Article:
Determined determination, eh?

December 11, 2008

Michael Ignatieff held the most important news conference of his life so far yesterday, an hour after he was acclaimed as the new leader of the Liberal party. One would think that he would learn his lines properly for this solemn occasion.

Threatening to pull the plug on the minority Harper government, the newly minted leader says “he must not doubt my calm, quiet, determined determination that he has to walk back down the hill.” His expression made it clear that he knew he had just screwed up his big line.

Mr. Ignatieff was trying to use the Rule of three, a favourite gimmick of speechwriters and academics. “Calm, quiet and resolute determination” perhaps? Unflinching? Righteous? Churchillian? Napoleonic?

I hate to throw stones at a public figure flubbing a line. Hey, most of us arrogant flacks would get slaughtered if put in similar circumstances, like the Toby Ziegler character in The West Wing. But it’s more than the screwed-up line. Ignatieff is okay behind a podium, but in interviews his non-verbal sucks. We barely see his eyes because he looks down a lot, he seems to be hunched over (a common trait in tall people in a sit-down interview). I’m not a make-up guy, but it seems to me something could be done on that front too. The whole thing leaves a bad impression.

The man needs a two-day media training session with some heartless flack who will break his bad habits. Judging by the performance of the previous leader, that person is not available within the Liberal brain pool. They need to bring in somebody from outside.


Speaking of The West Wing, is anybody in PR using this book? I’m curious about it.


It’s a good news / bad news kind of week in the Hill Times

December 8, 2008

You can count on the Hill Times to cover every angle of a political story. This week, Ottawa’s favourite insider rag leads with a headline that is sure to send chills up the spine of all serious civil servants:

Prorogation now grinds government’s legislative agenda to a halt

On the other hand, there’s also this text on the brighter side of the crisis:

Hundreds of Cabinet and PMO staffers to lose jobs if PM defeated

Cynical? Maybe. It’s just the times…

Canadian citizens collateral victims of ruthless Conservative PR

December 5, 2008

Well, the idea of a coalition government seems to be all but over. It’s been killed by incompetence within the Liberal PR team, a leader trying to improvise his way out of a crisis and an absolutely ruthless Conservative flack team.

I like ruthlessness. It’s when your opponent is flinching that you need to hit him the hardest. But we’re not talking about boxing on the Wii here. This is the national political scene and Canadian citizens are taking the hits.

The Prime Minister lies in a national address to the Canadian people. Some of our MPs are calling others ‘traitors’. The ruling party attempts to bludgeon the people into compliance with ads designed to propagate fear among a population already worried about the economic situation.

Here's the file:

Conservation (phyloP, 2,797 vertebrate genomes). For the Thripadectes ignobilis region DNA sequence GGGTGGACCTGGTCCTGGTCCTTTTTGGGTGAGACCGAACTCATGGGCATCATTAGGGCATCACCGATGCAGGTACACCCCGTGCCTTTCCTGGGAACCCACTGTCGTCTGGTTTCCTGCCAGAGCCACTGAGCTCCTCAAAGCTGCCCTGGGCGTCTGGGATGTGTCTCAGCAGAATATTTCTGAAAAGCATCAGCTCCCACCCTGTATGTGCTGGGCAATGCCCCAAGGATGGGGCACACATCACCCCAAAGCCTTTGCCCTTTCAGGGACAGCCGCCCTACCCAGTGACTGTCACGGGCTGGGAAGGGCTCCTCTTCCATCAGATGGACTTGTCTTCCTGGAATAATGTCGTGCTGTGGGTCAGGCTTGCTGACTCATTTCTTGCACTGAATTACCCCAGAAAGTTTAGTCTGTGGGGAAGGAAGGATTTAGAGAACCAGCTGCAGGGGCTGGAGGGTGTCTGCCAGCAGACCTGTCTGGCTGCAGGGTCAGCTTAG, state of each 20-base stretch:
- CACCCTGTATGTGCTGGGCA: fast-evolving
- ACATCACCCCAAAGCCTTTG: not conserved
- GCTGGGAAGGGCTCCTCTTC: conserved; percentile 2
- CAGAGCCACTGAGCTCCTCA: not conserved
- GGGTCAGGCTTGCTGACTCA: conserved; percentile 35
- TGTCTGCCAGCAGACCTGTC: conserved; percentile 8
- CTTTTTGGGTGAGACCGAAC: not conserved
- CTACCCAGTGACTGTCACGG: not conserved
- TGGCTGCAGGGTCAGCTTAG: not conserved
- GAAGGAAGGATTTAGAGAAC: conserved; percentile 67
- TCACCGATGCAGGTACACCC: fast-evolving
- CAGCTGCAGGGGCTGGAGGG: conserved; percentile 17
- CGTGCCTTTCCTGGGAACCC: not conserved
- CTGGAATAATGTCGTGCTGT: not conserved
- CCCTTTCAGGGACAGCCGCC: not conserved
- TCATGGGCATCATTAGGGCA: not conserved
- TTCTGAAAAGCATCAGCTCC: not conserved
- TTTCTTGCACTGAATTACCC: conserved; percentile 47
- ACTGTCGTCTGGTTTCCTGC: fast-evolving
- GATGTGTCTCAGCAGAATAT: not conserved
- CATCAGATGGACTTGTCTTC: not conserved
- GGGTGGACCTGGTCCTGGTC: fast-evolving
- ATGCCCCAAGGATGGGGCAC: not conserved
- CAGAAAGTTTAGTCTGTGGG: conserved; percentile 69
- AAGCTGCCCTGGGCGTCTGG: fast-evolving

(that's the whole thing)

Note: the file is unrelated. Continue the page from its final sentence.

Ugly PR. Bad politics.

Further reading:  Conservative propaganda won, I lost: Dion

Stephen Harper’s address to the nation

December 3, 2008

I just watched Prime minister Stephen Harper make his “address to the Nation(s)”. Actually, I just watched the Prime minister get a free TV commercial.

In a poised manner, M. Harper simply mouthed the spin he and his people have been using for the last 36 hours. He had no new information to communicate, nothing about what he intends to do to resolve the current political crisis and certainly presented no extended hand to the opposition parties.

So why use his prerogative to send a message on the country’s broadcasting system in times of crisis? Heck, it’s free TV, why not? By the time the opposition gets their message ready for broadcasting, people will have switched to something else.

It’s pretty good PR. It’s terribly bad politics. It has nothing to do with democracy.

Elsewhere-on-the-blogosphere update: Follow the conversation on these blogs-


Mirabile dictu:

DECAPITATION UPDATE: I just saw the French version of Dion’s video reply. The frame is completely off, he looks like he’s been decapitated. Geez, can’t these guys do anything right?

Liberal-NDP coalition agreement signed, post 2

December 1, 2008

I admit I’m impressed. Dion, Layton and Duceppe had a very good news conference. Dion got the reporters to laugh (with him, not at him this time) and Layton was inspiring when he talked about how this is how politicians should work together.

The ‘coalition’ (of the willing?) is going to have good TV for a few hours. The pundits and minor MPs (hello Scott Reid) the Conservatives have sent on the political shows can’t compete with images of the three opposition leaders making common cause. They need to get out with their big guns, but do it intelligently. Stephen Harper wasn’t too good in Question Period (he can’t get rid of that damned sneer apparently), they need to provide better clips of him than the one when he addresses the Speaker as “Mr. Prime Minister”.

Dec 2 UPDATE: The letters from the opposition leaders and agreement are available here on the Liberal website and here on the NDP’s.

See also: Liberal-NDP coalition agreement signed